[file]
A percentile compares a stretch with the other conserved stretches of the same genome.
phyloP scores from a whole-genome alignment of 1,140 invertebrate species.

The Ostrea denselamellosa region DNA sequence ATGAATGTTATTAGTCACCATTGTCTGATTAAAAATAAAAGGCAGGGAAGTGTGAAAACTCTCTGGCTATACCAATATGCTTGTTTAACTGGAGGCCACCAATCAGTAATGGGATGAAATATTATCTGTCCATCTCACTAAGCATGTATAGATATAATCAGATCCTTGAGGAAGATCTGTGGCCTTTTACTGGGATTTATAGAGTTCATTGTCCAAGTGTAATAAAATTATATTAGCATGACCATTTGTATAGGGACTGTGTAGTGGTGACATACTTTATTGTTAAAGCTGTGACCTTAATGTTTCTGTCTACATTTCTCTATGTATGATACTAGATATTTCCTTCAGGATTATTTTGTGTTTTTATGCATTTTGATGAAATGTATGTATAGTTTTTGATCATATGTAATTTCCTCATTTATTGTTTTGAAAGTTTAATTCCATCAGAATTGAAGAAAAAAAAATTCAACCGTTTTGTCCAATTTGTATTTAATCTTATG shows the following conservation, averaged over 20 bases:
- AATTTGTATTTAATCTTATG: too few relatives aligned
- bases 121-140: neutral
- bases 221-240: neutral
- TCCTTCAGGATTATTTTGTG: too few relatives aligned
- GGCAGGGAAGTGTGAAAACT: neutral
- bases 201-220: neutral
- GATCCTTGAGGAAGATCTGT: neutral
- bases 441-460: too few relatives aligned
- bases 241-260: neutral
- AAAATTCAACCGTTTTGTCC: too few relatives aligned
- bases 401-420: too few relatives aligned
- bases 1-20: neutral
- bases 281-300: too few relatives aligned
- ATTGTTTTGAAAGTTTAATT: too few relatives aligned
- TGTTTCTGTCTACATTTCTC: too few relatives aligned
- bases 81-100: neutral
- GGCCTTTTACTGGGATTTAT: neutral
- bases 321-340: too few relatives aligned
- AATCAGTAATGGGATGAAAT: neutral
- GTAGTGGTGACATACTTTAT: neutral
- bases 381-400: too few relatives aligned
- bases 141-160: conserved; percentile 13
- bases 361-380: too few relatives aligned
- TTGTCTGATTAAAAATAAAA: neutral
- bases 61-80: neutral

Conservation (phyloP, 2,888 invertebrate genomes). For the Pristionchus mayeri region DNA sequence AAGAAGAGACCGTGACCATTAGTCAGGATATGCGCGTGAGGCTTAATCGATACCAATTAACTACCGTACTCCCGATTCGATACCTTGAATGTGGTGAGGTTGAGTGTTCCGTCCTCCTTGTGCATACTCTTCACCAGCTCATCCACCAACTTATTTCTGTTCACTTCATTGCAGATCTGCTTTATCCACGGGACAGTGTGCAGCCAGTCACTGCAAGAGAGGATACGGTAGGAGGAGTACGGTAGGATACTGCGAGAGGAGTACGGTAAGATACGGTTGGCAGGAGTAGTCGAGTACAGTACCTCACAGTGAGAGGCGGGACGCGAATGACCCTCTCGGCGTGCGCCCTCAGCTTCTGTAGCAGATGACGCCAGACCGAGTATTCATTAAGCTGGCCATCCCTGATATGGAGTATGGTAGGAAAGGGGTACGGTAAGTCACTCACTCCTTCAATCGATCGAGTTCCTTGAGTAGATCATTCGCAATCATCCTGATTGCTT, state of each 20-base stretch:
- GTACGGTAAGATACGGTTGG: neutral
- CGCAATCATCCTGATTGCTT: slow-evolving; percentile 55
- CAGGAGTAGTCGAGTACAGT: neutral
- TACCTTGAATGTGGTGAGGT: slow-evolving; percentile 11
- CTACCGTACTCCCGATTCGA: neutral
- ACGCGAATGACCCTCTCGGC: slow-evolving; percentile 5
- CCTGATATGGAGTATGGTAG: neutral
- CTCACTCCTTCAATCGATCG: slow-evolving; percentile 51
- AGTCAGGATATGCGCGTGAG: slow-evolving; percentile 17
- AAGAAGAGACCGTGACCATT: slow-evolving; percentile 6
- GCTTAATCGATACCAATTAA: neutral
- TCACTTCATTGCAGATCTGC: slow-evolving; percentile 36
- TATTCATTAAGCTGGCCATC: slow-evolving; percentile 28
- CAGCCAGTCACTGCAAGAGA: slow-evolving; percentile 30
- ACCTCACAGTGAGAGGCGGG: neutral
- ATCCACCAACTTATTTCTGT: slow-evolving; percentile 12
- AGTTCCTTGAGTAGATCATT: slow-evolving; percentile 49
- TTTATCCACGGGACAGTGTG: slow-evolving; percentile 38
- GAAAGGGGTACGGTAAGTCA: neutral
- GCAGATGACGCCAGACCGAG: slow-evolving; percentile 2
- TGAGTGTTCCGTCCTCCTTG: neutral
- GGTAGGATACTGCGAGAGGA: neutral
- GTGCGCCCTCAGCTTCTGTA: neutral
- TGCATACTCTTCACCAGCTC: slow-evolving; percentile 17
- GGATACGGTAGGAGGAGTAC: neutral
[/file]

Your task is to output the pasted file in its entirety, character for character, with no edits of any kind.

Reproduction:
A percentile compares a stretch with the other conserved stretches of the same genome.
phyloP scores from a whole-genome alignment of 1,140 invertebrate species.

The Ostrea denselamellosa region DNA sequence ATGAATGTTATTAGTCACCATTGTCTGATTAAAAATAAAAGGCAGGGAAGTGTGAAAACTCTCTGGCTATACCAATATGCTTGTTTAACTGGAGGCCACCAATCAGTAATGGGATGAAATATTATCTGTCCATCTCACTAAGCATGTATAGATATAATCAGATCCTTGAGGAAGATCTGTGGCCTTTTACTGGGATTTATAGAGTTCATTGTCCAAGTGTAATAAAATTATATTAGCATGACCATTTGTATAGGGACTGTGTAGTGGTGACATACTTTATTGTTAAAGCTGTGACCTTAATGTTTCTGTCTACATTTCTCTATGTATGATACTAGATATTTCCTTCAGGATTATTTTGTGTTTTTATGCATTTTGATGAAATGTATGTATAGTTTTTGATCATATGTAATTTCCTCATTTATTGTTTTGAAAGTTTAATTCCATCAGAATTGAAGAAAAAAAAATTCAACCGTTTTGTCCAATTTGTATTTAATCTTATG shows the following conservation, averaged over 20 bases:
- AATTTGTATTTAATCTTATG: too few relatives aligned
- bases 121-140: neutral
- bases 221-240: neutral
- TCCTTCAGGATTATTTTGTG: too few relatives aligned
- GGCAGGGAAGTGTGAAAACT: neutral
- bases 201-220: neutral
- GATCCTTGAGGAAGATCTGT: neutral
- bases 441-460: too few relatives aligned
- bases 241-260: neutral
- AAAATTCAACCGTTTTGTCC: too few relatives aligned
- bases 401-420: too few relatives aligned
- bases 1-20: neutral
- bases 281-300: too few relatives aligned
- ATTGTTTTGAAAGTTTAATT: too few relatives aligned
- TGTTTCTGTCTACATTTCTC: too few relatives aligned
- bases 81-100: neutral
- GGCCTTTTACTGGGATTTAT: neutral
- bases 321-340: too few relatives aligned
- AATCAGTAATGGGATGAAAT: neutral
- GTAGTGGTGACATACTTTAT: neutral
- bases 381-400: too few relatives aligned
- bases 141-160: conserved; percentile 13
- bases 361-380: too few relatives aligned
- TTGTCTGATTAAAAATAAAA: neutral
- bases 61-80: neutral

Conservation (phyloP, 2,888 invertebrate genomes). For the Pristionchus mayeri region DNA sequence AAGAAGAGACCGTGACCATTAGTCAGGATATGCGCGTGAGGCTTAATCGATACCAATTAACTACCGTACTCCCGATTCGATACCTTGAATGTGGTGAGGTTGAGTGTTCCGTCCTCCTTGTGCATACTCTTCACCAGCTCATCCACCAACTTATTTCTGTTCACTTCATTGCAGATCTGCTTTATCCACGGGACAGTGTGCAGCCAGTCACTGCAAGAGAGGATACGGTAGGAGGAGTACGGTAGGATACTGCGAGAGGAGTACGGTAAGATACGGTTGGCAGGAGTAGTCGAGTACAGTACCTCACAGTGAGAGGCGGGACGCGAATGACCCTCTCGGCGTGCGCCCTCAGCTTCTGTAGCAGATGACGCCAGACCGAGTATTCATTAAGCTGGCCATCCCTGATATGGAGTATGGTAGGAAAGGGGTACGGTAAGTCACTCACTCCTTCAATCGATCGAGTTCCTTGAGTAGATCATTCGCAATCATCCTGATTGCTT, state of each 20-base stretch:
- GTACGGTAAGATACGGTTGG: neutral
- CGCAATCATCCTGATTGCTT: slow-evolving; percentile 55
- CAGGAGTAGTCGAGTACAGT: neutral
- TACCTTGAATGTGGTGAGGT: slow-evolving; percentile 11
- CTACCGTACTCCCGATTCGA: neutral
- ACGCGAATGACCCTCTCGGC: slow-evolving; percentile 5
- CCTGATATGGAGTATGGTAG: neutral
- CTCACTCCTTCAATCGATCG: slow-evolving; percentile 51
- AGTCAGGATATGCGCGTGAG: slow-evolving; percentile 17
- AAGAAGAGACCGTGACCATT: slow-evolving; percentile 6
- GCTTAATCGATACCAATTAA: neutral
- TCACTTCATTGCAGATCTGC: slow-evolving; percentile 36
- TATTCATTAAGCTGGCCATC: slow-evolving; percentile 28
- CAGCCAGTCACTGCAAGAGA: slow-evolving; percentile 30
- ACCTCACAGTGAGAGGCGGG: neutral
- ATCCACCAACTTATTTCTGT: slow-evolving; percentile 12
- AGTTCCTTGAGTAGATCATT: slow-evolving; percentile 49
- TTTATCCACGGGACAGTGTG: slow-evolving; percentile 38
- GAAAGGGGTACGGTAAGTCA: neutral
- GCAGATGACGCCAGACCGAG: slow-evolving; percentile 2
- TGAGTGTTCCGTCCTCCTTG: neutral
- GGTAGGATACTGCGAGAGGA: neutral
- GTGCGCCCTCAGCTTCTGTA: neutral
- TGCATACTCTTCACCAGCTC: slow-evolving; percentile 17
- GGATACGGTAGGAGGAGTAC: neutral